A FAMILY AFFAIR
Innovation has kept Barr’s Roofing in the family for three generations
Some people would balk at the idea of being in business with family, but for the Barr family of Newcastle, Ontario, it works.
In 1987, founder David Barr was working with a Toronto company when it was awarded a contract with Skydome. Because of the long commute from Blackstock, Ontario, where David lived, Barr and his wife, Nancy, teamed up with their son, Corey, and his longtime friend, Greg Stapleton — both boys had worked in construction — and Barr’s Roofing, Siding and Sheet Metal was born. In fact, for the past 28 years, two generations (and soon to be three) of Barrs have owned and operated Barr’s Roofing, Siding and Sheet Metal Ltd. (barrsroofing.com).
Today, the business — which is managed by Corey and his wife, Krista — has up to 15 employees — including Corey and Krista’s son, Brolan, 23, a recent graduate of the sheet metal apprenticeship program at George Brown College. “My husband’s chair is within three feet of mine,” says Krista, whose own family ran a jewellery business. “This is what we do 24/7. I wouldn’t have it any other way.”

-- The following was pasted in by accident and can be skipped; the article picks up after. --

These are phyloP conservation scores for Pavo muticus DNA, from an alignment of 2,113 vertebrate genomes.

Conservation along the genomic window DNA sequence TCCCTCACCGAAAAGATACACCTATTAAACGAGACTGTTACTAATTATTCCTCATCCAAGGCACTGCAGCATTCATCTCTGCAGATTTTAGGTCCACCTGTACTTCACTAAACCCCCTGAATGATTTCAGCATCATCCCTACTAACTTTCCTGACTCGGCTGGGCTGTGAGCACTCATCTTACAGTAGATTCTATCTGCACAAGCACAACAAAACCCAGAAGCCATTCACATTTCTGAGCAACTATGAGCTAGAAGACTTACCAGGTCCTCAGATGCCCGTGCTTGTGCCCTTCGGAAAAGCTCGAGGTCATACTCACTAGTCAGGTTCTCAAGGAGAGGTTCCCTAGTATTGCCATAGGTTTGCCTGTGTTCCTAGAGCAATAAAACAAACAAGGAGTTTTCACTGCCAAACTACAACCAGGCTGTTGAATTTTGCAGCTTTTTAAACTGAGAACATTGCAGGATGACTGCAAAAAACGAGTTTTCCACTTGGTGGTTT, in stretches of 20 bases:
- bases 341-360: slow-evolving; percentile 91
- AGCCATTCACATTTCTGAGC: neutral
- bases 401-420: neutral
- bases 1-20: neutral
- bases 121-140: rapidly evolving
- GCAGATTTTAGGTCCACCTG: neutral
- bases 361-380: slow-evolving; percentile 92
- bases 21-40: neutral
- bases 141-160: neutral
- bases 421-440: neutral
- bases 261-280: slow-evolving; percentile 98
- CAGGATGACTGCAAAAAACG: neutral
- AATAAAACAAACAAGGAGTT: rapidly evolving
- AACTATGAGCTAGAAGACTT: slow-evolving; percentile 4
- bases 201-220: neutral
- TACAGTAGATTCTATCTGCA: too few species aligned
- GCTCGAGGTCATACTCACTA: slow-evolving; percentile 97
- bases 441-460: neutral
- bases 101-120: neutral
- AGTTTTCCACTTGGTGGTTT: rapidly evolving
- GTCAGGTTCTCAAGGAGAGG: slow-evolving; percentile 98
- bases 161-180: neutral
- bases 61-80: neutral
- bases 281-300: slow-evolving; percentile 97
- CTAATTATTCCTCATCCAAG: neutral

Barr’s works with single-ply flat and sloped roofs — shingles, metal, cedar, slate, copper, zinc — and exterior cladding systems in metal, vinyl and aluminum, as well as made-tomeasure seamless eavestrough gutter systems. Its speciality products include skylights and replacement doors and windows, though its forte is custom sheet-metal fabrication. Barr’s is one of only a handful of companies with its own Z-Panel Standing Seam Roll Form Machine, which lets workers produce metal roofing onsite, saving on manufacturing costs and cutting down on material waste and the time it takes to finish a job.
“Some days you can tear your hair out,” says Krista Barr. “You have your ups and downs and changes in terms of how the business runs, education around new products, safety legislation, new equipment & machinery, and always a mountain of paperwork. But I love it.”
Barr and her family have had plenty of support from their CIBC business advisor, in Newcastle. On CIBC’s advice, Barr’s recently adopted Payfirma — one of CIBC’s partners for payment processing for businesses (see box) — jumping in “with both feet with the new technology,” says Krista Barr. “Monthly NSF cheques had become part of our business reality. And trying to chase down funds and going through collections is not efficient. It costs us all.” At the end of this summer, 90 per cent of Barr’s invoices were being paid by credit card, reducing operational costs and increasing the company’s cash flow.